A week before the Legislature begins its 2016 budget session, conflicts over conservation are breaking out across Wyoming involving wolves, grizzlies, tourism traffic and trapping.
In one dust-up, Teton County’s prosecutor says a committee bill would prevent him from enforcing poaching laws that protect grizzly bears and wolves. Under another legislative proposal, lawmakers want to require the Game and Fish Commission to allow mountain lion trapping, imposing a requirement on an appointed board that’s been touted for its independence.
Meantime, the Game and Fish Department released a tally of grizzly bear trapping and relocations in 2015, a year when it killed or removed 17 of the threatened animals from the Yellowstone ecosystem.
Also, Gov. Matt Mead and Teton County commissioners disagree on a plan by Grand Teton National Park for preserving the Moose-Wilson Road Corridor by limiting traffic and forgoing construction of a bicycle path.
Prosecutor could not enforce grizzly, wolf laws
The Teton County attorney says a bill that would bar Game and Fish employees from aiding federal officials in some investigations would keep him from prosecuting wolf and grizzly poaching. Teton County Attorney Steve Weichman said HB-18 is the first instance he knows of that the Legislature would ban cooperation, let alone make it a crime.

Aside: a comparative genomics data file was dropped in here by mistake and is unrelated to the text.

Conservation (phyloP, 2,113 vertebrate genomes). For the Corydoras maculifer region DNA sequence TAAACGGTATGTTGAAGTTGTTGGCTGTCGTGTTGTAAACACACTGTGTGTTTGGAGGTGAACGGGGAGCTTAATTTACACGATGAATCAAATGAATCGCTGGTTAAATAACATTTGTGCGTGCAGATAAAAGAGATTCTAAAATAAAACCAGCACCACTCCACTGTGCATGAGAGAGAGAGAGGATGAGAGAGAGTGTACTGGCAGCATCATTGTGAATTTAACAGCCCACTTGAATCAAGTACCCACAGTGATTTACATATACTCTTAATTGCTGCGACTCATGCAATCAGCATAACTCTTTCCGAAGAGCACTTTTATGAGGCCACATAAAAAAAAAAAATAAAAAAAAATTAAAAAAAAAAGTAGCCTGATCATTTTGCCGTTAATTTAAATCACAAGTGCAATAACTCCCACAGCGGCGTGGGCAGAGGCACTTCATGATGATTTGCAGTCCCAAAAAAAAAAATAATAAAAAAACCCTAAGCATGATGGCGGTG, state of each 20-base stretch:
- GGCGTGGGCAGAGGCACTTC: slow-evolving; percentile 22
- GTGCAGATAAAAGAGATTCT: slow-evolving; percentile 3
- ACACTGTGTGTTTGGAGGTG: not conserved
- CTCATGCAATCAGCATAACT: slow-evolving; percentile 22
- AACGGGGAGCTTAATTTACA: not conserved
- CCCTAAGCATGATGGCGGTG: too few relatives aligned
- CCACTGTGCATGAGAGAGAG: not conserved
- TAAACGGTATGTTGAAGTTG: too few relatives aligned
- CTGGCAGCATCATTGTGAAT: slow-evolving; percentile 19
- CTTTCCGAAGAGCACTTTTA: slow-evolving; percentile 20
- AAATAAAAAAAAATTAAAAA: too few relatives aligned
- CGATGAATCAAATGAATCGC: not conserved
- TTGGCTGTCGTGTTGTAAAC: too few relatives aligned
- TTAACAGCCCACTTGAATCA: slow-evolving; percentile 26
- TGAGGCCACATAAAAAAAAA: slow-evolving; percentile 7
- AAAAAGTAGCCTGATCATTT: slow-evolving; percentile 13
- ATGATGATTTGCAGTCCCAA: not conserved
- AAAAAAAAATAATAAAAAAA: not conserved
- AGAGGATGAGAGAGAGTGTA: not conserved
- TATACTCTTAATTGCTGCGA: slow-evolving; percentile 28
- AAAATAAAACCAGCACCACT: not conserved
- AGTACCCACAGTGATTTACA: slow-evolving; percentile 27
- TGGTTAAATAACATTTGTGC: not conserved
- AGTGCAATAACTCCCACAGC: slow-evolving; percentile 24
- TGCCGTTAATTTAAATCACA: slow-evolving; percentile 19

The bill, sponsored by the Select Federal Natural Resource Management Committee, applies to Game and Fish work on grizzly and wolf cases while the species remain under federal protection. But it would also put the cuffs on work by any “Wyoming law enforcement officer.”
“I’m not aware of any time the Legislature has prohibited state law enforcement from working with federal law enforcement,” Weichman said. “I’m also not aware of any time they’ve actually made it a crime for local law enforcement to cooperate with federal law enforcement.”
The prohibition would apply to him, he said. “The Wyoming Supreme Court a long, long time ago said that the county attorney is the chief law enforcement officer in the county,” Weichman said, putting him under the proposed law’s jurisdiction.
Several grizzly cases have been adjudicated in Teton County under Weichman. “We certainly enforce the law,” he said. “We have had numerous cases come through here. If somebody brings me a case, if this law is enacted, I won’t touch it.”
Mead, Teton County, disagree on park pathway
After telling Teton County he wants to speak to Grand Teton National Park with a unified voice, Gov. Matt Mead has broken with the local government on whether a new bike path should be built there.
Teton County, the Town of Jackson and the Teton Village Association “agreed to provide the governor with their consensus,” on the park’s plan for the congested Moose-Wilson Road, a policy advisor for Mead asserted in a letter to county officials. The letter came after Mead called a Cheyenne meeting last November about the park’s plans to curb traffic and not build a bike path.
The parties, however, never reached that consensus. Teton County doesn’t back construction of a new bike path, commissioners said in a Jan. 26 letter to Grand Teton Superintendent David Vela. In doing so, Teton County sided with the Park Service in the conservation tiff. The county raised other issues and said buses may be a traffic solution but shouldn’t overwhelm the environment “with an overly aggressive transit system.”